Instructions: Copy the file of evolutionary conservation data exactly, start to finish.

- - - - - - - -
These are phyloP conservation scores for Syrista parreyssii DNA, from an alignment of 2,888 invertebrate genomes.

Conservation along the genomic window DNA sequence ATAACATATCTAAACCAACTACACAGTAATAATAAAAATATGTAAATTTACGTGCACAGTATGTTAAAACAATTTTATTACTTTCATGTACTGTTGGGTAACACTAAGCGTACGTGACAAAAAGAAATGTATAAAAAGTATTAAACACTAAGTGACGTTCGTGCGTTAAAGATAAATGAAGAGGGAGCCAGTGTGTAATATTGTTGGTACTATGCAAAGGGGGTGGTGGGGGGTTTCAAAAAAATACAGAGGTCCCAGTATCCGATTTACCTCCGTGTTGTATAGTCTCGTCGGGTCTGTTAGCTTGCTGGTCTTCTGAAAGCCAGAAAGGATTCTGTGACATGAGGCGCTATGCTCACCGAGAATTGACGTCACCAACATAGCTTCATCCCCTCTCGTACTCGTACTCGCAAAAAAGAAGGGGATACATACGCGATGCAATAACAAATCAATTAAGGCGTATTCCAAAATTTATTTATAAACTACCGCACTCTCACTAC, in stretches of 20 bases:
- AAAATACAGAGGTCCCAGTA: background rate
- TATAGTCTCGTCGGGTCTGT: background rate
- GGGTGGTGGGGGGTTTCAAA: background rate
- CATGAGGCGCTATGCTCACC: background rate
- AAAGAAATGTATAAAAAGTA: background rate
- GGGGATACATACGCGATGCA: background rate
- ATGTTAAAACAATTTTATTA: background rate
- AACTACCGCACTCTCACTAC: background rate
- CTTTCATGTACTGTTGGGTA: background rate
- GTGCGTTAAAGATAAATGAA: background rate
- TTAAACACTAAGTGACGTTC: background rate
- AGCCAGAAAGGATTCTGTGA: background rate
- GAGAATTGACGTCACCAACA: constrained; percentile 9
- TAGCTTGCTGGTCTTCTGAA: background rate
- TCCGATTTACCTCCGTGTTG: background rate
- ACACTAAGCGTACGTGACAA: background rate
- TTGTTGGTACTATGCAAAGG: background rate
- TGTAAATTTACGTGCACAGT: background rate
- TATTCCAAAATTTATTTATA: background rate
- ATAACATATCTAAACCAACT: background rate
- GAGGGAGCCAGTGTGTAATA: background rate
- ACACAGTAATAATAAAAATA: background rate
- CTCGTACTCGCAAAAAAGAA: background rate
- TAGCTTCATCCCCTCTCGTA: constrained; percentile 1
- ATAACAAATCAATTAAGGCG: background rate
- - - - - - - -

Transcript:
These are phyloP conservation scores for Syrista parreyssii DNA, from an alignment of 2,888 invertebrate genomes.

Conservation along the genomic window DNA sequence ATAACATATCTAAACCAACTACACAGTAATAATAAAAATATGTAAATTTACGTGCACAGTATGTTAAAACAATTTTATTACTTTCATGTACTGTTGGGTAACACTAAGCGTACGTGACAAAAAGAAATGTATAAAAAGTATTAAACACTAAGTGACGTTCGTGCGTTAAAGATAAATGAAGAGGGAGCCAGTGTGTAATATTGTTGGTACTATGCAAAGGGGGTGGTGGGGGGTTTCAAAAAAATACAGAGGTCCCAGTATCCGATTTACCTCCGTGTTGTATAGTCTCGTCGGGTCTGTTAGCTTGCTGGTCTTCTGAAAGCCAGAAAGGATTCTGTGACATGAGGCGCTATGCTCACCGAGAATTGACGTCACCAACATAGCTTCATCCCCTCTCGTACTCGTACTCGCAAAAAAGAAGGGGATACATACGCGATGCAATAACAAATCAATTAAGGCGTATTCCAAAATTTATTTATAAACTACCGCACTCTCACTAC, in stretches of 20 bases:
- AAAATACAGAGGTCCCAGTA: background rate
- TATAGTCTCGTCGGGTCTGT: background rate
- GGGTGGTGGGGGGTTTCAAA: background rate
- CATGAGGCGCTATGCTCACC: background rate
- AAAGAAATGTATAAAAAGTA: background rate
- GGGGATACATACGCGATGCA: background rate
- ATGTTAAAACAATTTTATTA: background rate
- AACTACCGCACTCTCACTAC: background rate
- CTTTCATGTACTGTTGGGTA: background rate
- GTGCGTTAAAGATAAATGAA: background rate
- TTAAACACTAAGTGACGTTC: background rate
- AGCCAGAAAGGATTCTGTGA: background rate
- GAGAATTGACGTCACCAACA: constrained; percentile 9
- TAGCTTGCTGGTCTTCTGAA: background rate
- TCCGATTTACCTCCGTGTTG: background rate
- ACACTAAGCGTACGTGACAA: background rate
- TTGTTGGTACTATGCAAAGG: background rate
- TGTAAATTTACGTGCACAGT: background rate
- TATTCCAAAATTTATTTATA: background rate
- ATAACATATCTAAACCAACT: background rate
- GAGGGAGCCAGTGTGTAATA: background rate
- ACACAGTAATAATAAAAATA: background rate
- CTCGTACTCGCAAAAAAGAA: background rate
- TAGCTTCATCCCCTCTCGTA: constrained; percentile 1
- ATAACAAATCAATTAAGGCG: background rate